Morales: For decades, I worked within the community to address structural inequities burdening communities of color. I worked alongside those experiencing the symptoms of our broken system most acutely – poverty, lack of access to education, homelessness and mental health services. I witnessed firsthand the day-to-day struggles of New Yorkers that are perpetuated by cycles of poverty and oppression. I worked from the ground, up and from the inside, out. But as I hammered away, I recognized these structural and institutional barriers, and began to ask, “So how do we burn them down?” It felt as though I was only tinkering around the edges of the problem and providing Band-Aid solutions to deep, deep wounds. The core, perpetuating issues were centralized and foundational. I realized that if I want to create lasting, effective change, I must address these systemic and political problems at the root. As Mayor, I would carry with me the voices of those I have served.

360: In outlining your points of action and reform for New York City, how does the COVID-19 pandemic affect any of these potential strides for change?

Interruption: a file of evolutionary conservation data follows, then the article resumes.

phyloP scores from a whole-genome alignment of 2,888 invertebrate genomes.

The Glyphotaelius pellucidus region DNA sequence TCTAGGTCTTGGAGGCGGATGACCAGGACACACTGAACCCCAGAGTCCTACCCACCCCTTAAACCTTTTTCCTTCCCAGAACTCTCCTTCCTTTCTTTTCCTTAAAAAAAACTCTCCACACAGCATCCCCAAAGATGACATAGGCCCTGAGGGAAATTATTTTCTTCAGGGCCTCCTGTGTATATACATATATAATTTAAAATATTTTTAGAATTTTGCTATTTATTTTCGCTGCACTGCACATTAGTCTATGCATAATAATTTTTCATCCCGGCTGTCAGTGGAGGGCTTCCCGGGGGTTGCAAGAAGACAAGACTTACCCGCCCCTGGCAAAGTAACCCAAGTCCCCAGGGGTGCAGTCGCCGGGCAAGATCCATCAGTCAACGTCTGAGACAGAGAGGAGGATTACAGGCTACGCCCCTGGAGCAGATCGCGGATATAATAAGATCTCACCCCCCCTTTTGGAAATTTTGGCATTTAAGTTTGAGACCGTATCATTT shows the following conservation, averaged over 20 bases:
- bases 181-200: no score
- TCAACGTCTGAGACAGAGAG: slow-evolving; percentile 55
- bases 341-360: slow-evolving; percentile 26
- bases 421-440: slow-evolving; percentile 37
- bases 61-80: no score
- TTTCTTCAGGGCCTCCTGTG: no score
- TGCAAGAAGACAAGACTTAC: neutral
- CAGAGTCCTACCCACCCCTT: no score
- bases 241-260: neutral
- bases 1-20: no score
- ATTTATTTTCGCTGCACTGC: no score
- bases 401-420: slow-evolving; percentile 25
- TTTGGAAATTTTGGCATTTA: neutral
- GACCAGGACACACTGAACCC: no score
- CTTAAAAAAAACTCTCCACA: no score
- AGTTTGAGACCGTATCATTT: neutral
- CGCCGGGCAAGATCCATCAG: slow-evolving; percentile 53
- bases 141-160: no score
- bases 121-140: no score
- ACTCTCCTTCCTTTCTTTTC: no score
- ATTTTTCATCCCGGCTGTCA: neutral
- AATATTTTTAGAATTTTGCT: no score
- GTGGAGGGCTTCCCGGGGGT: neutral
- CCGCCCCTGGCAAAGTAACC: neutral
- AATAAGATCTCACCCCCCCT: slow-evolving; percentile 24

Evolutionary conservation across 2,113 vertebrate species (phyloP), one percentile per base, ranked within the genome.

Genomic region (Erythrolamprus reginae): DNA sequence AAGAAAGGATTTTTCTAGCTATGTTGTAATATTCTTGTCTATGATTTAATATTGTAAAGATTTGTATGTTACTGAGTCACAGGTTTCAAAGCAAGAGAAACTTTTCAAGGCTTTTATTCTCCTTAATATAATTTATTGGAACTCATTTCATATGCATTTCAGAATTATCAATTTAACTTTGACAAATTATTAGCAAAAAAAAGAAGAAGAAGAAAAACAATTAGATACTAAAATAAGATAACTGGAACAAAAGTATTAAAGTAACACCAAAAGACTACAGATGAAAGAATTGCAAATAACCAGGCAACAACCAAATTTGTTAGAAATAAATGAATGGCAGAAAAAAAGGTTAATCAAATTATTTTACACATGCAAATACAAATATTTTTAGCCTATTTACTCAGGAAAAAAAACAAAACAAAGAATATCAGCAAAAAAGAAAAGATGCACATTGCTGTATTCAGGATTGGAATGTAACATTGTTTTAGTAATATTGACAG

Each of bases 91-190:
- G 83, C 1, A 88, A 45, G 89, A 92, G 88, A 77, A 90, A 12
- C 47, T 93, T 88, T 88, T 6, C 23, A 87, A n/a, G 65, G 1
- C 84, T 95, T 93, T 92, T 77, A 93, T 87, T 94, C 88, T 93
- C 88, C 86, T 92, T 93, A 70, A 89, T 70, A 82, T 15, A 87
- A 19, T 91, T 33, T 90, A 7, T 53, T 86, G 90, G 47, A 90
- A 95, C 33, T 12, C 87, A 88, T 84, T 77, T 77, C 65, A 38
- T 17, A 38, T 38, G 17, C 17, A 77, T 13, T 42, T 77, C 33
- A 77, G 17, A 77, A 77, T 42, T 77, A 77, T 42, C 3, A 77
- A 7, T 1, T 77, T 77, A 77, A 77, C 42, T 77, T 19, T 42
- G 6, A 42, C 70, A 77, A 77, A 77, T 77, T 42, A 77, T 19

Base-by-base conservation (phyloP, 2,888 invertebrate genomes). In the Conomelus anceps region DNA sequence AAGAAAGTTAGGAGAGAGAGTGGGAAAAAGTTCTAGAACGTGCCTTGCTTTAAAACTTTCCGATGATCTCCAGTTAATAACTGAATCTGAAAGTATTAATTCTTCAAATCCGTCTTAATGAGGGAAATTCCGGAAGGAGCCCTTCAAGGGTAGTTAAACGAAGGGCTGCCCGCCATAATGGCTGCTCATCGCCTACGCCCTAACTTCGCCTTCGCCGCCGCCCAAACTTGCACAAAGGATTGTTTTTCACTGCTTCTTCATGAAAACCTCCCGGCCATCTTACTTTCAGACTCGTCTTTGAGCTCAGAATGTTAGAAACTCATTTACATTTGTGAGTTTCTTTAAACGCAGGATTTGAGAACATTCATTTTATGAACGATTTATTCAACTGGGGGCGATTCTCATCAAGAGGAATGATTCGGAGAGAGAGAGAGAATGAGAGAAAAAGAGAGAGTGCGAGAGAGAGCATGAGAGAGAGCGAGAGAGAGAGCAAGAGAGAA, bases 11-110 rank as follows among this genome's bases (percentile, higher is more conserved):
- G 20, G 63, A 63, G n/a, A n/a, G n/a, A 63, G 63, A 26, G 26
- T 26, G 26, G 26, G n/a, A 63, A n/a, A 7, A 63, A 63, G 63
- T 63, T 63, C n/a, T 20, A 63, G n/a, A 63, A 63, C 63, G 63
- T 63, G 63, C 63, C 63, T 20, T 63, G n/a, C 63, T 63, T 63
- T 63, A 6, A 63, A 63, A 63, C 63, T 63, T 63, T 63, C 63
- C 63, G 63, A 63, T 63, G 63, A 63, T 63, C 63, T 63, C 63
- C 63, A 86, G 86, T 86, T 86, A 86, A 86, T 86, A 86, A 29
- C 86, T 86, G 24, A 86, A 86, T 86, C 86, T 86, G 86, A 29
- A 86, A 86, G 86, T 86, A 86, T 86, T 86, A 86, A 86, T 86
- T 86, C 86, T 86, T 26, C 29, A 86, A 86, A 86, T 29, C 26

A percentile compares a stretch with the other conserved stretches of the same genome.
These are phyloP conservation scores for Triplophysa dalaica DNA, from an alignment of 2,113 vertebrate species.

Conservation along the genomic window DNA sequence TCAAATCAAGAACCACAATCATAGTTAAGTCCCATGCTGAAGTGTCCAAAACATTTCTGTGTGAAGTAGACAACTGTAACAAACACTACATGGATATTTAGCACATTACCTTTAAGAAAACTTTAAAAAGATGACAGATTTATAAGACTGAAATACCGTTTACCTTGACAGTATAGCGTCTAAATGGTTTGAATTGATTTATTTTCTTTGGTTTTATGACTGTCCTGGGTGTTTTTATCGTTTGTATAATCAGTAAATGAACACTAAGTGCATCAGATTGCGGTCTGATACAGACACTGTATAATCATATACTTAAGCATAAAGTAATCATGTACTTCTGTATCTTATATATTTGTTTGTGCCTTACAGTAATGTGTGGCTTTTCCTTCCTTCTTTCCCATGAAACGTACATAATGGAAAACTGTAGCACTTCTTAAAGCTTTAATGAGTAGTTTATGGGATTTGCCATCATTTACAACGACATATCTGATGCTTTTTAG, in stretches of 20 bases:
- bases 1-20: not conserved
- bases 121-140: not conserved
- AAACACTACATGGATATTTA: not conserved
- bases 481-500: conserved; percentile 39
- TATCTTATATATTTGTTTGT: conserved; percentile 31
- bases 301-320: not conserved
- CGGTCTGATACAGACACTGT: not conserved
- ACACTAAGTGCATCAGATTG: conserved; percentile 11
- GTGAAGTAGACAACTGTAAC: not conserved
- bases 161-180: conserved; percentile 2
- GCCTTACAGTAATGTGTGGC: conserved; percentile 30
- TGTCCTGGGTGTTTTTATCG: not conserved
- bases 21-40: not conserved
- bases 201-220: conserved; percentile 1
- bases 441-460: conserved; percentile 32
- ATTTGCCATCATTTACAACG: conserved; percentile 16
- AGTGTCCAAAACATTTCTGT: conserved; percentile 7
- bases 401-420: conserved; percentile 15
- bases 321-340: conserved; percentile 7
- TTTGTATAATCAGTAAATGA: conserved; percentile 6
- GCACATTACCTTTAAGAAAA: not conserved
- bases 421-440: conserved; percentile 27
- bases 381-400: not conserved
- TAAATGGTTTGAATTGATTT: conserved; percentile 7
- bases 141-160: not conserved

Morales: As we know, COVID-19 is a catastrophe that illuminates all of the cracks and splinters in our broken systems. At first, many claimed the COVID-19 was a “great equalizer,” affecting all people, regardless of race, class or gender. Instead COVID-19 disproportionately impacts people of color and low-income communities. This is not a coincidence or personal failing, but rather the direct result of racist systems, putting structural oppression in stark relief. While some New Yorkers are able to escape crowded areas, arm themselves with personal protective equipment and work remotely, others, namely people of color, are on the front lines providing essential services to our city.

As COVID-19 has had devastating consequences that will leave a lasting impact for years to come, it has also provided us with a unique moment. As we saw after the murder of George Floyd by the Minneapolis police, being homebound and isolated forces us to pay attention. We have paused. We have slowed down. With fewer distractions and a center of focus, folks all across the country have had the veil lifted. People are noticing the interconnected webs of oppression I have lived with and that I have been fighting to dismantle my entire life. In this moment, we need leaders in office who are of, by and for the movement for social change. There is a momentum and hunger for justice that can no longer be ignored. As we overcome the challenge of the disease, I will never let the city forget who is truly essential. Together we will create a world in which front-line workers are truly valued as indispensable. A world where we accompany our applause and platitudes with a livable wage, unquestionable dignity and real community power.